I'm breaking up with this book. Umberto, its not you, its me.... ( )
1 vote duende | Feb 6, 2014 |
With a blurb the ends “But what if, behind all these conspiracies, lies just one man?” it is clear that this book is classic Eco. In this case the religious conspiracies revolve from accusations and counter-accusations against the Jews, the Catholics, the Socialists, and the Masons in the 19th Century. Set mostly in France, the novel follows Simonini, a forger of wills and seller of stolen hosts through the eyes of an unnamed narrator reading his diary and paraphrasing it, purportedly for our ease of understanding.

Simonini awakens at the start of the novel with amnesia, and starts the diary to collect his memories. Starting with his childhood and catching up to the time the diary was written, his history is described in parallel with his attempts to reconstruct the recent past. Initially Simonini appears a rabid anti-Semite although his disdain for both other nations and his own is almost equal, making me wonder if the anti-Semitism was real or a mask for a wider and more general misanthropy.

Slowly he rebuilds a history of creating fake documents to reveal secret conspiracies by first one group then another. Driven equally by the desire to make money and the fear of being punished by the governments he has duped, he is trapped in a spiral of ever-greater false conspiracies.

Moving from employer to employer, he creates an ever-wider cast of false personalities, linked only by a common love of good food. Interspersed into his diary are notes left by a priest, Abbé Dalla Piccola, who lives in a connected flat and also has amnesia. Although it is revealed almost immediately that Simonini has access to make-up and disguises and Dalla Piccola seems to have a better knowledge of Simonini’s private actions than he does, as the novel proceeds the reader’s automatic assumption that Dalla Piccola is merely character Simonini created is challenged.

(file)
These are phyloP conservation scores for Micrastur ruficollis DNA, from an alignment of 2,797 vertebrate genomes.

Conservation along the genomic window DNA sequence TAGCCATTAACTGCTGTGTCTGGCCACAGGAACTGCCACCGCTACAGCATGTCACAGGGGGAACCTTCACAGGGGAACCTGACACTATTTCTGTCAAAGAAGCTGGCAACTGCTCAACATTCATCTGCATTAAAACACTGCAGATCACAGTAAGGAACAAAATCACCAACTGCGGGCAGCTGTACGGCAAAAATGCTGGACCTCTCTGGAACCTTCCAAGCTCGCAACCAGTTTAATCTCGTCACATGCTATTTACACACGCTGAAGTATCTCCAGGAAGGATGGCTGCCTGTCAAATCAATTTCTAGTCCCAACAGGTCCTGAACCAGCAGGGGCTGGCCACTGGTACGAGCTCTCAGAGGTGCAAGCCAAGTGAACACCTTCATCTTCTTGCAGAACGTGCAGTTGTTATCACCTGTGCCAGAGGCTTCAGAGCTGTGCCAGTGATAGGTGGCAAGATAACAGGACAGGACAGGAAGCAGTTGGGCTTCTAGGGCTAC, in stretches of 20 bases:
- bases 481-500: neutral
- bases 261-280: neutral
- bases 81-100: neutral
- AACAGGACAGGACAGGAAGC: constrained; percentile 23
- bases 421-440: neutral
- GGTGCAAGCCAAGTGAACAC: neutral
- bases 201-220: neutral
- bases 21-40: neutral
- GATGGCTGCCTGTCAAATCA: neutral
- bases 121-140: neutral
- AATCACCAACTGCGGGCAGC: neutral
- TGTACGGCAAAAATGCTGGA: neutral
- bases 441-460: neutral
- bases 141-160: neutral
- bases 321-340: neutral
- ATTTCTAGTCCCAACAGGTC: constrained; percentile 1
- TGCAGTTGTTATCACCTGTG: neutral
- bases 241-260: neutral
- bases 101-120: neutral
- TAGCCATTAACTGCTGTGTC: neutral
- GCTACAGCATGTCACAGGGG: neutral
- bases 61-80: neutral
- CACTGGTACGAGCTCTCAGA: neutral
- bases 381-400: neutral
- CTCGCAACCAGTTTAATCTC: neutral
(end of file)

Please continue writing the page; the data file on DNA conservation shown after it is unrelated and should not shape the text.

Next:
Eco ends the novel with a short afterword stating that the events and people mentioned were real, apart from Simonini who was created by merging several real people. However his skill in describing Simonini’s creation of false narratives by merging existing documents and events made it seem to me like a knowing wink after a tall tale.

As well as other novel’s by Eco, especially [b:Foucault's Pendulum|17841|Foucault's Pendulum|Umberto Eco|http://photo.goodreads.com/books/1328875033s/17841.jpg|11221066], the cynical but all to believable attempts of church and state to win hearts and minds through defaming opponents instead of providing a benefit reminded me strongly of Luther Blisset’s [b:Q|94034|Q|Luther Blissett|http://photo.goodreads.com/books/1328874969s/94034.jpg|414]. ( )
  Tyrshundr | Feb 6, 2014 |
Showing 1-5 of 60 (next | show all)
Eco’s other sly coup – a running feature in all of his fiction, from The Name of the Rose onwards – is to teasingly pretend that distant history can have no relevance to modern times while at the same time demonstrating just how urgent such ideas are.
 
Eco's mastery of the milieu is evident on every page of "The Prague Cemetery."
 
If the creation of Simone Simonini is meant to suggest that behind the credibility-straining history lurks a sick spirit compounded of equal parts self-serving cynicism and irrational malice, who can argue? And even if the best parts of “The Prague Cemetery” are those he did not invent, Eco is to be applauded for bringing this stranger-than-fiction truth vividly to life.
 
Eco’s 19th century shocker has an Italian, Captain Simonini, as the man responsible, the only fictional character in the book. The story involves Freemasons against Catholics, Garibaldi against the Bourbons, Russian spies, German double agents, murky murders, plotting prelates, black masses and orgies. If all this sounds like a richly sensational read, you couldn’t be more wrong.
added by Shortride | editDaily Mail, John Harding (Nov 17, 2011)
 
Simonini’s as disgraceful as they come, and those who feel the need to bond with a narrator will be instantly put off by this novel. But “The Prague Cemetery” isn’t trying to make us feel better about ourselves. It’s meant to remind us of the dangers of complacency and credulousness. It’s meant to be unsettling. And by that measure, it’s a huge success.
 

» Add other authors (29 possible)

Author nameRoleType of authorWork?Status
Eco, Umbertoprimary authorall editionsconfirmed
Arenas Noguera, CarmeTranslatorsecondary authorsome editionsconfirmed
Dixon, RichardTranslatorsecondary authorsome editionsconfirmed
Kangas, HelinäTranslatorsecondary authorsome editionsconfirmed